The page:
If Zoella loves a mascara and no one is there to hear of it, does it really make a sale?
The Advertising Standards Authority (ASA) is today launching a project investigating whether the average person can really recognise that online ads are ads.
Over the last four years, there has been a crackdown on social media influencers such as YouTubers and Instagrammers advertising products without disclosing that they were paid to do so.
Since 2014, the ASA has required such influencers to disclose their ads with a hashtag (#ad or #spon) to avoid consumer confusion. But how many people actually know what #ad means? Does it matter if the hashtag is in a video’s title, or hidden in the thumbnail? And what about when influencers flaunt the rules or find loopholes?
“Social influencer and native advertising might be relatively new but the advertising rules haven’t changed – people shouldn’t have to play the detective to work out if they’re being advertised to,” said ASA’s chief executive Guy Parker. “That means the status of a tweet, blog, vlog, Instagram post or story should be clear.”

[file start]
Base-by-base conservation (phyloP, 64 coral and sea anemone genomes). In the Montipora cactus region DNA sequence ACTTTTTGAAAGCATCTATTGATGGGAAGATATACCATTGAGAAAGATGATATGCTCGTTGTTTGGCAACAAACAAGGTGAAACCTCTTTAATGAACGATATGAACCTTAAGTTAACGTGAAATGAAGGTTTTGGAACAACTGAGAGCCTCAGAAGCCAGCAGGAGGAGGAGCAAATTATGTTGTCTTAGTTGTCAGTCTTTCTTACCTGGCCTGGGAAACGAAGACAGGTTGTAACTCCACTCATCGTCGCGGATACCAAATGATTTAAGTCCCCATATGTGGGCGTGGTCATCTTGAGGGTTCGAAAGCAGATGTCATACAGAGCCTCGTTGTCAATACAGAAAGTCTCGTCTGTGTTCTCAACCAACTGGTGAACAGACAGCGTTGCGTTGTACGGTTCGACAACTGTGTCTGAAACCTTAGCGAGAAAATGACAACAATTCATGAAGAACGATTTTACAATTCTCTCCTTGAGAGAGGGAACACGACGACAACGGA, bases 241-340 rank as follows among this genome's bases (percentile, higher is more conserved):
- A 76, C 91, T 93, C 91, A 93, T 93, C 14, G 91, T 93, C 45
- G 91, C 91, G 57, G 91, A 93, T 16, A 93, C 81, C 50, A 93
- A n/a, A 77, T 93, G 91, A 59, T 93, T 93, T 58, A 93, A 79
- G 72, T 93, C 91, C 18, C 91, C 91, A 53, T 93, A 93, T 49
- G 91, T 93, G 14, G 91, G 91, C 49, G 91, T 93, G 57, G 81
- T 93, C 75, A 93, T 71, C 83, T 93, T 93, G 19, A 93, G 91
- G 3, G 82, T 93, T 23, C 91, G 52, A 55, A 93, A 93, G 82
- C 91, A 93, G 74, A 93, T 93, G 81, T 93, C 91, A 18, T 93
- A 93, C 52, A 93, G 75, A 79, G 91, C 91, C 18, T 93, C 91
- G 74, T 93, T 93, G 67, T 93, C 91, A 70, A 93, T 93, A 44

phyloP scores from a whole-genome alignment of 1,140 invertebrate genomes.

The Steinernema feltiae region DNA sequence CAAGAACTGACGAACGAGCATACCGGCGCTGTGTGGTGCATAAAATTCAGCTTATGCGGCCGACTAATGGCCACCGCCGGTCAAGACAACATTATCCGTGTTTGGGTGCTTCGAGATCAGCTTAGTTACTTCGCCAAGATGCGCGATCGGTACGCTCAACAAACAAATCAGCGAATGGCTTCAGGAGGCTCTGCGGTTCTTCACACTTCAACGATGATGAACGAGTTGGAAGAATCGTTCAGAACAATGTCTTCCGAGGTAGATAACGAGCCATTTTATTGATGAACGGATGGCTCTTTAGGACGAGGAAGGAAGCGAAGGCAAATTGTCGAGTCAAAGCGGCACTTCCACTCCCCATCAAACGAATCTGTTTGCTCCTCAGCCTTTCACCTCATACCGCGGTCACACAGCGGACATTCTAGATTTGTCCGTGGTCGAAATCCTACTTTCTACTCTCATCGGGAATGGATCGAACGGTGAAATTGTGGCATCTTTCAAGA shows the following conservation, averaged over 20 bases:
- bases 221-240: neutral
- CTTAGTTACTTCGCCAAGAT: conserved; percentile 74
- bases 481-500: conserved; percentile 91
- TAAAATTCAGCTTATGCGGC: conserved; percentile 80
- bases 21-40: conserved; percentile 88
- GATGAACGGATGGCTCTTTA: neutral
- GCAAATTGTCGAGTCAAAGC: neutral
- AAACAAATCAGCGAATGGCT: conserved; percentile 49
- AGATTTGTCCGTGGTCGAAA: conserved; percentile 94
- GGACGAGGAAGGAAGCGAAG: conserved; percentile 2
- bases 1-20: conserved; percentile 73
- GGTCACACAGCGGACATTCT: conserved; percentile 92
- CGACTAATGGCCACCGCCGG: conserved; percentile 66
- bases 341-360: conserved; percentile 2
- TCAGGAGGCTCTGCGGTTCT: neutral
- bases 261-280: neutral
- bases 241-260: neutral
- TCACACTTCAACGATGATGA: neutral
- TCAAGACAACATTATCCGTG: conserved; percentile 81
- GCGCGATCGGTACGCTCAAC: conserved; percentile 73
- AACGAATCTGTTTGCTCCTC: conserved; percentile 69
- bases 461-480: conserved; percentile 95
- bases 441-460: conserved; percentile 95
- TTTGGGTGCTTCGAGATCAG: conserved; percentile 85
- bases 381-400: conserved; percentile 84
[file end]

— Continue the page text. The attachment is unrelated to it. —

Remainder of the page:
Parker thinks that this new investigation will allow the ASA to gauge the depth of the problem, and help them understand better how to apply their advertising rules.
It’s a commenable move, and it’s thought-provoking. Just how well can you identify online ads? Take our quiz to find out: